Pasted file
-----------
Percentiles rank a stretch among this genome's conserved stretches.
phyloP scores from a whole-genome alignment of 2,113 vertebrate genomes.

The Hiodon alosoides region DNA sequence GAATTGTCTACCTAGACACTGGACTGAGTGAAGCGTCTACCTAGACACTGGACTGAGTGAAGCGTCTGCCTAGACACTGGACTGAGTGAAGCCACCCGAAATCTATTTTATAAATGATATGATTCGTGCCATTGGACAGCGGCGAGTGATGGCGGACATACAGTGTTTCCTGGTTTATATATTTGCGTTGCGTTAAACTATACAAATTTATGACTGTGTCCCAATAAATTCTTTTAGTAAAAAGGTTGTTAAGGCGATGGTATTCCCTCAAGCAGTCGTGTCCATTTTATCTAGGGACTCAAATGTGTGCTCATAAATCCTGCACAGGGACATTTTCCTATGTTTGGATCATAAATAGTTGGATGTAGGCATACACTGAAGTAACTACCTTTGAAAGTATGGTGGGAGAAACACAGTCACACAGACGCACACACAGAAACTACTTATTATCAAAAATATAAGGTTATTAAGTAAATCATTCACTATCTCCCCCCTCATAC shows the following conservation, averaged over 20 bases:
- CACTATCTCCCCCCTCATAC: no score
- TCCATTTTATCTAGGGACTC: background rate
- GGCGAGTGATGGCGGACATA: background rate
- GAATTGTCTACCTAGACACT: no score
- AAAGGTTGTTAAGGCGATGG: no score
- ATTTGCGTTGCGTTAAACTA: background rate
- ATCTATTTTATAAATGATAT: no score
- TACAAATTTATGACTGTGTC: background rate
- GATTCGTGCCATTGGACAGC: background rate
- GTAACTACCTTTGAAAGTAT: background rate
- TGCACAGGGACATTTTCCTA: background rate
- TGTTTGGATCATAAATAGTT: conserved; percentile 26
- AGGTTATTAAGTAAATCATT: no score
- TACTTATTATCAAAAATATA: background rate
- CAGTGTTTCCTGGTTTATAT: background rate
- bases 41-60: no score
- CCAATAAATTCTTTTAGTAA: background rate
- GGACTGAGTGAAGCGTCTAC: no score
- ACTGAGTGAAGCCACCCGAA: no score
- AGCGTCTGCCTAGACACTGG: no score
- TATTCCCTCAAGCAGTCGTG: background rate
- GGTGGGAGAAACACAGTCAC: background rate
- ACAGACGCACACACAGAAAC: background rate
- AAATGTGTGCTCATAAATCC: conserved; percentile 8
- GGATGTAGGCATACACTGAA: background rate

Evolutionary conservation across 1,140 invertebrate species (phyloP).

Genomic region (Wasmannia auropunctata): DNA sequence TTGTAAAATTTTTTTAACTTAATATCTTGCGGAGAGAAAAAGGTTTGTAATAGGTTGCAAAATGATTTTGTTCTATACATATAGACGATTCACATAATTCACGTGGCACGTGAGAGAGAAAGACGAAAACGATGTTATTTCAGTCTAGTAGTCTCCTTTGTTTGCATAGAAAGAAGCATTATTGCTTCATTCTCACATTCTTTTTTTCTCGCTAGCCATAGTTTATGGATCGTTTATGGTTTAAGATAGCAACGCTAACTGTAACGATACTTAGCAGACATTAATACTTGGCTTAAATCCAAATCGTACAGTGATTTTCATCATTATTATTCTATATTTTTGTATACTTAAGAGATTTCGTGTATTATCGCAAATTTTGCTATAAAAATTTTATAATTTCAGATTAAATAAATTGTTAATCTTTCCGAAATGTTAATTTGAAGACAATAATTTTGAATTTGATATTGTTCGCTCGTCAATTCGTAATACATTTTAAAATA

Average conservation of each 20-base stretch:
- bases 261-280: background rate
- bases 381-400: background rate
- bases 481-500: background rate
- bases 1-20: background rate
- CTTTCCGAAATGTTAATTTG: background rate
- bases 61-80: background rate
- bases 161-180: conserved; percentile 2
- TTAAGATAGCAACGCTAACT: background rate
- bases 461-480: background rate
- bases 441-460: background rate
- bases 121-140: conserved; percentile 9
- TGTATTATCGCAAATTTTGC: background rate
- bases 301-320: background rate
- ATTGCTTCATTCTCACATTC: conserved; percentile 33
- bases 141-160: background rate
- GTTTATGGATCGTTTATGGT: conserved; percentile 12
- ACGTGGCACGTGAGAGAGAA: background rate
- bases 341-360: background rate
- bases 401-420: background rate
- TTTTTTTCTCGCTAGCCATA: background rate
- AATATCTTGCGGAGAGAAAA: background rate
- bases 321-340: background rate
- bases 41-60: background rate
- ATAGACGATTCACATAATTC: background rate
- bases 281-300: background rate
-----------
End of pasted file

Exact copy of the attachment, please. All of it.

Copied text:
Percentiles rank a stretch among this genome's conserved stretches.
phyloP scores from a whole-genome alignment of 2,113 vertebrate genomes.

The Hiodon alosoides region DNA sequence GAATTGTCTACCTAGACACTGGACTGAGTGAAGCGTCTACCTAGACACTGGACTGAGTGAAGCGTCTGCCTAGACACTGGACTGAGTGAAGCCACCCGAAATCTATTTTATAAATGATATGATTCGTGCCATTGGACAGCGGCGAGTGATGGCGGACATACAGTGTTTCCTGGTTTATATATTTGCGTTGCGTTAAACTATACAAATTTATGACTGTGTCCCAATAAATTCTTTTAGTAAAAAGGTTGTTAAGGCGATGGTATTCCCTCAAGCAGTCGTGTCCATTTTATCTAGGGACTCAAATGTGTGCTCATAAATCCTGCACAGGGACATTTTCCTATGTTTGGATCATAAATAGTTGGATGTAGGCATACACTGAAGTAACTACCTTTGAAAGTATGGTGGGAGAAACACAGTCACACAGACGCACACACAGAAACTACTTATTATCAAAAATATAAGGTTATTAAGTAAATCATTCACTATCTCCCCCCTCATAC shows the following conservation, averaged over 20 bases:
- CACTATCTCCCCCCTCATAC: no score
- TCCATTTTATCTAGGGACTC: background rate
- GGCGAGTGATGGCGGACATA: background rate
- GAATTGTCTACCTAGACACT: no score
- AAAGGTTGTTAAGGCGATGG: no score
- ATTTGCGTTGCGTTAAACTA: background rate
- ATCTATTTTATAAATGATAT: no score
- TACAAATTTATGACTGTGTC: background rate
- GATTCGTGCCATTGGACAGC: background rate
- GTAACTACCTTTGAAAGTAT: background rate
- TGCACAGGGACATTTTCCTA: background rate
- TGTTTGGATCATAAATAGTT: conserved; percentile 26
- AGGTTATTAAGTAAATCATT: no score
- TACTTATTATCAAAAATATA: background rate
- CAGTGTTTCCTGGTTTATAT: background rate
- bases 41-60: no score
- CCAATAAATTCTTTTAGTAA: background rate
- GGACTGAGTGAAGCGTCTAC: no score
- ACTGAGTGAAGCCACCCGAA: no score
- AGCGTCTGCCTAGACACTGG: no score
- TATTCCCTCAAGCAGTCGTG: background rate
- GGTGGGAGAAACACAGTCAC: background rate
- ACAGACGCACACACAGAAAC: background rate
- AAATGTGTGCTCATAAATCC: conserved; percentile 8
- GGATGTAGGCATACACTGAA: background rate

Evolutionary conservation across 1,140 invertebrate species (phyloP).

Genomic region (Wasmannia auropunctata): DNA sequence TTGTAAAATTTTTTTAACTTAATATCTTGCGGAGAGAAAAAGGTTTGTAATAGGTTGCAAAATGATTTTGTTCTATACATATAGACGATTCACATAATTCACGTGGCACGTGAGAGAGAAAGACGAAAACGATGTTATTTCAGTCTAGTAGTCTCCTTTGTTTGCATAGAAAGAAGCATTATTGCTTCATTCTCACATTCTTTTTTTCTCGCTAGCCATAGTTTATGGATCGTTTATGGTTTAAGATAGCAACGCTAACTGTAACGATACTTAGCAGACATTAATACTTGGCTTAAATCCAAATCGTACAGTGATTTTCATCATTATTATTCTATATTTTTGTATACTTAAGAGATTTCGTGTATTATCGCAAATTTTGCTATAAAAATTTTATAATTTCAGATTAAATAAATTGTTAATCTTTCCGAAATGTTAATTTGAAGACAATAATTTTGAATTTGATATTGTTCGCTCGTCAATTCGTAATACATTTTAAAATA

Average conservation of each 20-base stretch:
- bases 261-280: background rate
- bases 381-400: background rate
- bases 481-500: background rate
- bases 1-20: background rate
- CTTTCCGAAATGTTAATTTG: background rate
- bases 61-80: background rate
- bases 161-180: conserved; percentile 2
- TTAAGATAGCAACGCTAACT: background rate
- bases 461-480: background rate
- bases 441-460: background rate
- bases 121-140: conserved; percentile 9
- TGTATTATCGCAAATTTTGC: background rate
- bases 301-320: background rate
- ATTGCTTCATTCTCACATTC: conserved; percentile 33
- bases 141-160: background rate
- GTTTATGGATCGTTTATGGT: conserved; percentile 12
- ACGTGGCACGTGAGAGAGAA: background rate
- bases 341-360: background rate
- bases 401-420: background rate
- TTTTTTTCTCGCTAGCCATA: background rate
- AATATCTTGCGGAGAGAAAA: background rate
- bases 321-340: background rate
- bases 41-60: background rate
- ATAGACGATTCACATAATTC: background rate
- bases 281-300: background rate